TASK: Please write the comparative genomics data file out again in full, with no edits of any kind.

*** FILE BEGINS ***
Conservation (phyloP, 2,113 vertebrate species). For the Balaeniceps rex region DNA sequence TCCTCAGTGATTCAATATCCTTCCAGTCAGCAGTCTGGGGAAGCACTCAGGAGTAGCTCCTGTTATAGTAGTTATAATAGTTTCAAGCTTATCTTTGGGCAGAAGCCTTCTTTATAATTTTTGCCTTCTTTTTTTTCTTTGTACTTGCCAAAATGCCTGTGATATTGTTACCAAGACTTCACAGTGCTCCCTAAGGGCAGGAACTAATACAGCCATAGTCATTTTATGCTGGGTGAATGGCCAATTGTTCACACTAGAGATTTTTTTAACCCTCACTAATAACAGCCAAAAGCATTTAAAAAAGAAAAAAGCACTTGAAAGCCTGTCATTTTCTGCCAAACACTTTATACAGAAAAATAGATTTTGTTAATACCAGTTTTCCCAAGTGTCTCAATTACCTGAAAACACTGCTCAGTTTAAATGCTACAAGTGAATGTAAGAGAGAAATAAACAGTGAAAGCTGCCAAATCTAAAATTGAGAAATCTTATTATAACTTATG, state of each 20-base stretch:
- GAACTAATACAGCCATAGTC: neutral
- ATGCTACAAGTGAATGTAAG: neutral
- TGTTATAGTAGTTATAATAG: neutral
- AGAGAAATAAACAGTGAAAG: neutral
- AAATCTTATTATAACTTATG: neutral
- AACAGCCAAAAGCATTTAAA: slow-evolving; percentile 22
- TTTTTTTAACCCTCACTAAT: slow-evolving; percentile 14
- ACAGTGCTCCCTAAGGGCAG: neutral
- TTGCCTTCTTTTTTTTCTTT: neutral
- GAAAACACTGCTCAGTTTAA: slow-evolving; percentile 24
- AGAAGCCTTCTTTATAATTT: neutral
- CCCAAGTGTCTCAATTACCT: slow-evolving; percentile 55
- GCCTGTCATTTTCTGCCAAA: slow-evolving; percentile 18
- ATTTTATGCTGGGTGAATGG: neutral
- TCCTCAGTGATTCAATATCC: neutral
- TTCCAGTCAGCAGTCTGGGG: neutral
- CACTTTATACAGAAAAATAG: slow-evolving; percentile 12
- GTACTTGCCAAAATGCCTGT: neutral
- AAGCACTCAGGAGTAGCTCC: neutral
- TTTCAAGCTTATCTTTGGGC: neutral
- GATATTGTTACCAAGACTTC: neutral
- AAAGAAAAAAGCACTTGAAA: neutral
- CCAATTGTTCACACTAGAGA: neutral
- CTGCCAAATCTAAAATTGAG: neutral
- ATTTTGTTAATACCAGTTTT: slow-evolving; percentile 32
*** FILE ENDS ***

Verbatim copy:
Conservation (phyloP, 2,113 vertebrate species). For the Balaeniceps rex region DNA sequence TCCTCAGTGATTCAATATCCTTCCAGTCAGCAGTCTGGGGAAGCACTCAGGAGTAGCTCCTGTTATAGTAGTTATAATAGTTTCAAGCTTATCTTTGGGCAGAAGCCTTCTTTATAATTTTTGCCTTCTTTTTTTTCTTTGTACTTGCCAAAATGCCTGTGATATTGTTACCAAGACTTCACAGTGCTCCCTAAGGGCAGGAACTAATACAGCCATAGTCATTTTATGCTGGGTGAATGGCCAATTGTTCACACTAGAGATTTTTTTAACCCTCACTAATAACAGCCAAAAGCATTTAAAAAAGAAAAAAGCACTTGAAAGCCTGTCATTTTCTGCCAAACACTTTATACAGAAAAATAGATTTTGTTAATACCAGTTTTCCCAAGTGTCTCAATTACCTGAAAACACTGCTCAGTTTAAATGCTACAAGTGAATGTAAGAGAGAAATAAACAGTGAAAGCTGCCAAATCTAAAATTGAGAAATCTTATTATAACTTATG, state of each 20-base stretch:
- GAACTAATACAGCCATAGTC: neutral
- ATGCTACAAGTGAATGTAAG: neutral
- TGTTATAGTAGTTATAATAG: neutral
- AGAGAAATAAACAGTGAAAG: neutral
- AAATCTTATTATAACTTATG: neutral
- AACAGCCAAAAGCATTTAAA: slow-evolving; percentile 22
- TTTTTTTAACCCTCACTAAT: slow-evolving; percentile 14
- ACAGTGCTCCCTAAGGGCAG: neutral
- TTGCCTTCTTTTTTTTCTTT: neutral
- GAAAACACTGCTCAGTTTAA: slow-evolving; percentile 24
- AGAAGCCTTCTTTATAATTT: neutral
- CCCAAGTGTCTCAATTACCT: slow-evolving; percentile 55
- GCCTGTCATTTTCTGCCAAA: slow-evolving; percentile 18
- ATTTTATGCTGGGTGAATGG: neutral
- TCCTCAGTGATTCAATATCC: neutral
- TTCCAGTCAGCAGTCTGGGG: neutral
- CACTTTATACAGAAAAATAG: slow-evolving; percentile 12
- GTACTTGCCAAAATGCCTGT: neutral
- AAGCACTCAGGAGTAGCTCC: neutral
- TTTCAAGCTTATCTTTGGGC: neutral
- GATATTGTTACCAAGACTTC: neutral
- AAAGAAAAAAGCACTTGAAA: neutral
- CCAATTGTTCACACTAGAGA: neutral
- CTGCCAAATCTAAAATTGAG: neutral
- ATTTTGTTAATACCAGTTTT: slow-evolving; percentile 32